7. The method of claim 4, wherein the common profile item sensitivity value and the common profile item visibility value are further based on a relationship between the target user and all other users.
8. The method of claim 7, wherein the relationship is selected without limitation from the group consisting of: a close friend relationship, a friend relationship, a friend of a friend relationship, an acquaintance relationship, a group relationship, and a network relationship and wherein the relationship is assigned a numeric level.
9. The method of claim 7, wherein the common profile item sensitivity value comprises a proportion of the common profile item that is shared by the target user all other users with respect to the relationship between the target user and all other users.
10. The method of claim 9, wherein the common profile item visibility value comprises a product of:
a) the common profile item sensitivity value; and
b) a product of a proportion of sharing of the plurality of common profile items for the target user and the numeric level.
11. The method of claim 2, wherein the partial privacy score is a product of the common profile item sensitivity value and the common profile item visibility value.
12. A computing device program product for providing a privacy score for a target user in a social network using an electronic computing device, the computing device program product comprising:
a non-transitory computer readable medium;
first programmatic instructions for retrieving a current privacy setting for a common profile item in the social network, wherein the current privacy setting indicates whether a common profile item is private or shared, wherein the common profile item corresponds with the target user in the social network and all other users in the social network, wherein the common profile item is a profile item shared between the target use and all other users, and wherein the common profile item is one of a plurality of common profile items;
second programmatic instructions for calculating a common profile item sensitivity value for the common profile item based on the current privacy setting for all users in the social network, wherein the sensitivity value represents a proportion of the common profile item that is shared by the target user with all other users, wherein the current privacy setting is a value corresponding with whether or not the common profile item is shared wherein the sensitivity value is computed in accordance with the formula βi=(N−IRiI)/N, wherein, βi is the sensitivity value, wherein, N=a number of all users, and wherein Ri=a number of times the common profile item is shared;
third programmatic instructions for retrieving the current privacy setting of the common profile item of the target user;
fourth programmatic instructions for calculating a common profile item visibility value for the common profile item based on the a current privacy setting and the sensitivity value for the common profile item wherein the visibility value represents a product of the sensitivity value and a proportion of sharing of the common profile items for the target user;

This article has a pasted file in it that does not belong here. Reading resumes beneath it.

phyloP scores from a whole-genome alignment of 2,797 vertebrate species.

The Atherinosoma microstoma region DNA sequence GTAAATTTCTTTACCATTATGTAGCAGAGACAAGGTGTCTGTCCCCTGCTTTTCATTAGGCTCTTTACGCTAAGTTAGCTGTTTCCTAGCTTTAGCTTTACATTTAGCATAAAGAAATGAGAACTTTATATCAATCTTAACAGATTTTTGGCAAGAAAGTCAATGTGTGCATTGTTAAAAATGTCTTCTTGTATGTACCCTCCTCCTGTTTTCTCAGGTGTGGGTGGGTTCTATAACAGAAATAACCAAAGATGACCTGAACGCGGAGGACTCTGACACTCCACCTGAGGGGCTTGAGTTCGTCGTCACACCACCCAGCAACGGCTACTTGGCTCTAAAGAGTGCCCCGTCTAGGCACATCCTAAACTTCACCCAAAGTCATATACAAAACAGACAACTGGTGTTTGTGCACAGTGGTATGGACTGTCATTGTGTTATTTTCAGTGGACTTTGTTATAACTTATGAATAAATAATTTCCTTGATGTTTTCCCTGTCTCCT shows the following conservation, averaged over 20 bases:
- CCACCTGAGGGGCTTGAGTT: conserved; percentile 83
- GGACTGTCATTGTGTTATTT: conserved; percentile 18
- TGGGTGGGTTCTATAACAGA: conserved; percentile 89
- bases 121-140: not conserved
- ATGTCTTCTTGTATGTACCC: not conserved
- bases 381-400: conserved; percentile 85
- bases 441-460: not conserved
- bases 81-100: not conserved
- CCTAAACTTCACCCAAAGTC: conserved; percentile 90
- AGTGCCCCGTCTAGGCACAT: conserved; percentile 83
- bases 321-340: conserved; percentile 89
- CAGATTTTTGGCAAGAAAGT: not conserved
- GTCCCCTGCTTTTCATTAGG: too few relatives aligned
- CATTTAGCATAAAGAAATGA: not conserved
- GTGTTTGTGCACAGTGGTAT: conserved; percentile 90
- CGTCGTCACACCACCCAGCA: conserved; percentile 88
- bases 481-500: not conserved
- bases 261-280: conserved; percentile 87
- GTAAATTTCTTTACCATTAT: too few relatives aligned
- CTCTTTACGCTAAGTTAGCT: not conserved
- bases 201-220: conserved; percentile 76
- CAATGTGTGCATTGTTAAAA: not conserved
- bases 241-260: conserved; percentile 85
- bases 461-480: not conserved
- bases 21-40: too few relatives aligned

fifth programmatic instructions for calculating the privacy score of the target user, wherein the programmatic instruction are stored on the computer readable storage medium, wherein the programmatic instructions are stored on the non-transitory computer readable medium;
seventh programmatic instructions for displaying the privacy score for the target user; and
eighth programmatic instructions for displaying a privacy bar for displaying privacy settings relative to a continuum, the privacy bar including a dragging scroll bar for allowing a user to choose a selected privacy setting such that settings for the common profile item in the social network are automatically changed to reflect the selected privacy setting.
13. The computing device program product of claim 12, further comprising:
continuing the retrieving and the calculating until the common profile item sensitivity value for each of the plurality of common profile items is calculated;
sixth programmatic instructions for calculating a partial privacy score of the target user, wherein the partial privacy score combines the common profile item sensitivity value and the common profile item visibility value; and
continuing the retrieving and the calculating until the partial privacy score for each of the plurality of common profile items is calculated.
14. The computing device program product of claim 13, wherein the privacy score of the target user is a sum of the partial privacy scores.
15. The computing device program product of claim 12, wherein the common profile item sensitivity value and the common profile item visibility value are based on sharing between the target user and all other users.
16. The computing device program product of claim 15, wherein the common profile item sensitivity value comprises a proportion of the common profile item that is shared by the target user with all other users.
17. The computing device program product of claim 16, wherein the common profile item visibility value comprises a product of:
a) the common profile item sensitivity value; and
b) a proportion of sharing of the plurality of common profile items for the target user.
18. The computing device program product of claim 15, wherein the common profile item sensitivity value and the common profile item visibility value are further based on a relationship between the target user and all other users.
19. The computing device program product of claim 18, wherein the relationship is selected without limitation from the group consisting of: a close friend relationship, a friend relationship, a friend of a friend relationship, an acquaintance relationship, a group relationship, and a network relationship and wherein the relationship is assigned a numeric level.
20. The computing device program product of claim 18, wherein the common profile item sensitivity value comprises a proportion of the common profile item that is shared by the target user all other users with respect to the relationship between the target user and all other users.
21. The computing device program product of claim 20, wherein the common profile item visibility value comprises a product of:
a) the common profile item sensitivity value; and
b) a proportion of sharing of the plurality of common profile items for the target user.
22. The computing device program product of claim 12, wherein the partial privacy score is a product of the common profile item sensitivity value and the common profile item visibility value.